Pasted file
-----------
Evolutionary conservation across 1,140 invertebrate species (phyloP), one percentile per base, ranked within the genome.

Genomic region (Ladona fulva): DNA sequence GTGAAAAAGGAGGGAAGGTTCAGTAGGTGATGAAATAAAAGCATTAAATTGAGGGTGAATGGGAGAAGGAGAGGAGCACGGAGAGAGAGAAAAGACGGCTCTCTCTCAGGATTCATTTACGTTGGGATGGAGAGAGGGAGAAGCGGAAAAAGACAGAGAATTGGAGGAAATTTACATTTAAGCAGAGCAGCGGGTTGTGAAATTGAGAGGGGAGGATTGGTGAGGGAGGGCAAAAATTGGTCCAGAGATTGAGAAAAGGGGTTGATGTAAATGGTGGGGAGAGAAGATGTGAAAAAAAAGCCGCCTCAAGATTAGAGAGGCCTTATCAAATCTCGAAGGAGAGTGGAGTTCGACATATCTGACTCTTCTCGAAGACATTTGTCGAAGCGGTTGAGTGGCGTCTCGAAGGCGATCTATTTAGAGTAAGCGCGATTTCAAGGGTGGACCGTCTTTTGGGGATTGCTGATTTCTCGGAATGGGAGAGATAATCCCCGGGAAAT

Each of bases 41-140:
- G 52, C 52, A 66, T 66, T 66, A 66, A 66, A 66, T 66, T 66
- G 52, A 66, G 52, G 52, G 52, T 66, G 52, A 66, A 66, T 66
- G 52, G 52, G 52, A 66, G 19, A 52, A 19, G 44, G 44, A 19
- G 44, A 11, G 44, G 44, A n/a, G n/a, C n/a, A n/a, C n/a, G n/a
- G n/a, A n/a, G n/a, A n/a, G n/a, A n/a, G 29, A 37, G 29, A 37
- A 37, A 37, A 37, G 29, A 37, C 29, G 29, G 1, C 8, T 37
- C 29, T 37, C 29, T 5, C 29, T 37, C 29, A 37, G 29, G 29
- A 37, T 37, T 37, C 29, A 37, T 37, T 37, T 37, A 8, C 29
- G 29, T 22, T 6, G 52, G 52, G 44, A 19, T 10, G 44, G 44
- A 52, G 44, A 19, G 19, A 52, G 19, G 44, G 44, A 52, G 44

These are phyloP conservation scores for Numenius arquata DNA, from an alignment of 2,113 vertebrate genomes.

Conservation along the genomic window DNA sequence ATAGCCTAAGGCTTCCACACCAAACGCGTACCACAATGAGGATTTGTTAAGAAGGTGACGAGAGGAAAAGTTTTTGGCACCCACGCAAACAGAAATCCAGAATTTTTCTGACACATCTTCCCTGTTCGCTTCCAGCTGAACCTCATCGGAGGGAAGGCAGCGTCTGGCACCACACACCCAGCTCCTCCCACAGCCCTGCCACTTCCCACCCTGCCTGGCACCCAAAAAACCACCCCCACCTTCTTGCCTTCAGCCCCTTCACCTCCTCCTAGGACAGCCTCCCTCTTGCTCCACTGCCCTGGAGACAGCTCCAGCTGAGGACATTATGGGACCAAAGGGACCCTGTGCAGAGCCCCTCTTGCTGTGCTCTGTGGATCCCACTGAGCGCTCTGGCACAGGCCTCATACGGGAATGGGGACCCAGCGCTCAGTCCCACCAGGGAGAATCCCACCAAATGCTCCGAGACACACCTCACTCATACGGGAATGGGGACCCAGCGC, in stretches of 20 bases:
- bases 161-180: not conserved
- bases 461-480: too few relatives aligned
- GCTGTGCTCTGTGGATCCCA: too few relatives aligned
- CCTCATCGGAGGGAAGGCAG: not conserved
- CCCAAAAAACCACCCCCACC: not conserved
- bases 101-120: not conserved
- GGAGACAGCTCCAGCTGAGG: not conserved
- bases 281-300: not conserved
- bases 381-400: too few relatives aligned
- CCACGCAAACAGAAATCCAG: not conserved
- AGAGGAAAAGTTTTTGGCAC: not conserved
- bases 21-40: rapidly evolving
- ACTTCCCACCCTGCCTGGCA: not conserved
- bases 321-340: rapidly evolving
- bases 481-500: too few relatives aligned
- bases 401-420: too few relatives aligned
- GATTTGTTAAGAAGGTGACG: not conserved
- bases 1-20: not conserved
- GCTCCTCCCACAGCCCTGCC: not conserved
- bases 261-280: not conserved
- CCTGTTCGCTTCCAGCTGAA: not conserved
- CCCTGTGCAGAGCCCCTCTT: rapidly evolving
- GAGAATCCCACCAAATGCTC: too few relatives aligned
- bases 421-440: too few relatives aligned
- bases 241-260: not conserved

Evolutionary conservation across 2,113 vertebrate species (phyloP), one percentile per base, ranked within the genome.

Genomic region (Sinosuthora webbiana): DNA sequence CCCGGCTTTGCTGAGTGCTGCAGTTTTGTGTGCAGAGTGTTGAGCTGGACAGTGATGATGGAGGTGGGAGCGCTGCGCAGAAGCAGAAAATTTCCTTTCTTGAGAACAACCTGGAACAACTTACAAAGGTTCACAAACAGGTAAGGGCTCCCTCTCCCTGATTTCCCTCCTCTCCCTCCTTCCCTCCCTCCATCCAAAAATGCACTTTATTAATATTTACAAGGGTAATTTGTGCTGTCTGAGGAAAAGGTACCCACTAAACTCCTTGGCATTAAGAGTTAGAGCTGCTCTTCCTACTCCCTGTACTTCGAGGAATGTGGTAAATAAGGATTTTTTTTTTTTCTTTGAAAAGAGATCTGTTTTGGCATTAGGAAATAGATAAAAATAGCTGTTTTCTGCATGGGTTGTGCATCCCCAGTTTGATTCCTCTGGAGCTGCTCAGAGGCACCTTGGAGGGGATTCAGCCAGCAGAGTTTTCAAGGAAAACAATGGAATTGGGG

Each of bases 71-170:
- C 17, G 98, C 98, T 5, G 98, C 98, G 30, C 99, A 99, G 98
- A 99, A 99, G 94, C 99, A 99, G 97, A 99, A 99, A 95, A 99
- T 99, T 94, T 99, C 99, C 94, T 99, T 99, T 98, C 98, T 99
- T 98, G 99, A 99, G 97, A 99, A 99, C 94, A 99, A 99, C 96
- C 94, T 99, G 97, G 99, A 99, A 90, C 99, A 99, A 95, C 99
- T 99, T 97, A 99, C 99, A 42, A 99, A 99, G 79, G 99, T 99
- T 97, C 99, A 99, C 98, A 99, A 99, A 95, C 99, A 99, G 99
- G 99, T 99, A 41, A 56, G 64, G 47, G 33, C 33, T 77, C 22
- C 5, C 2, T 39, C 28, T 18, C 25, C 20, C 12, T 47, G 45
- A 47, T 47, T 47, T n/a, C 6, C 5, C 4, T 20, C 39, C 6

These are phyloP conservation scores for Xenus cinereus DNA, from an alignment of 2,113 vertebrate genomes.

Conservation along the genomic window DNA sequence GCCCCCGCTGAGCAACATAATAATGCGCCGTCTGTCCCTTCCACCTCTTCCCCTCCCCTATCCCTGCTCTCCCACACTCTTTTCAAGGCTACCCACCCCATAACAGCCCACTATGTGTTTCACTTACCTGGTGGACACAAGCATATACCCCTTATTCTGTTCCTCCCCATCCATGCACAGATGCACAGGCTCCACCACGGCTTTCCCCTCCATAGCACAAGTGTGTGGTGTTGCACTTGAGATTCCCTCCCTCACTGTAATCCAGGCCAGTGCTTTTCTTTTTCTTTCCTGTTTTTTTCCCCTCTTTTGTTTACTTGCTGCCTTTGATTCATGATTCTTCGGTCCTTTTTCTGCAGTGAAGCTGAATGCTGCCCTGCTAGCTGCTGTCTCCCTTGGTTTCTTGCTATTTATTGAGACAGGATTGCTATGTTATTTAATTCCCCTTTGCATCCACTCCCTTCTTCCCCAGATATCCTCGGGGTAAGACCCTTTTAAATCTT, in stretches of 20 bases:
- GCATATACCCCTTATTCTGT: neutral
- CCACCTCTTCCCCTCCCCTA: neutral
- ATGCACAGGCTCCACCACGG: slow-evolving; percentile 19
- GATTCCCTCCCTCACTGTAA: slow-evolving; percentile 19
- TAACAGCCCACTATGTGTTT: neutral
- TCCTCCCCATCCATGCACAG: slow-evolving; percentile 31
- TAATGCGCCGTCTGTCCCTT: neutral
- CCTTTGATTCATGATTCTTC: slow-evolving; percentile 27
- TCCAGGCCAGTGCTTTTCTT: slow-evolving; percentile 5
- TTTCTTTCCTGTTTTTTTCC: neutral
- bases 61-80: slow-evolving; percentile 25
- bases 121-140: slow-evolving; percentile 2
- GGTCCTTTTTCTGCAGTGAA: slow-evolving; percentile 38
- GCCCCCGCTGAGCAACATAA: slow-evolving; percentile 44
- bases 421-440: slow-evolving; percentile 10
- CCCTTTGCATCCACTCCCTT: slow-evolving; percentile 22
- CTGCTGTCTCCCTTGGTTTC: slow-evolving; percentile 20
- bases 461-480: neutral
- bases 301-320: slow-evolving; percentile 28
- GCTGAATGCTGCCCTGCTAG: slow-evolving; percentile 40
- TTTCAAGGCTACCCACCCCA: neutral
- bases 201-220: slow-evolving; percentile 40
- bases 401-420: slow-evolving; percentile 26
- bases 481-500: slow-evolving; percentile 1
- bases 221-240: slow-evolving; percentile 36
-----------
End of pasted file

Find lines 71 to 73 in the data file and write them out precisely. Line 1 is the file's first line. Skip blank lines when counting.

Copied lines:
- CCCTTTGCATCCACTCCCTT: slow-evolving; percentile 22
- CTGCTGTCTCCCTTGGTTTC: slow-evolving; percentile 20
- bases 461-480: neutral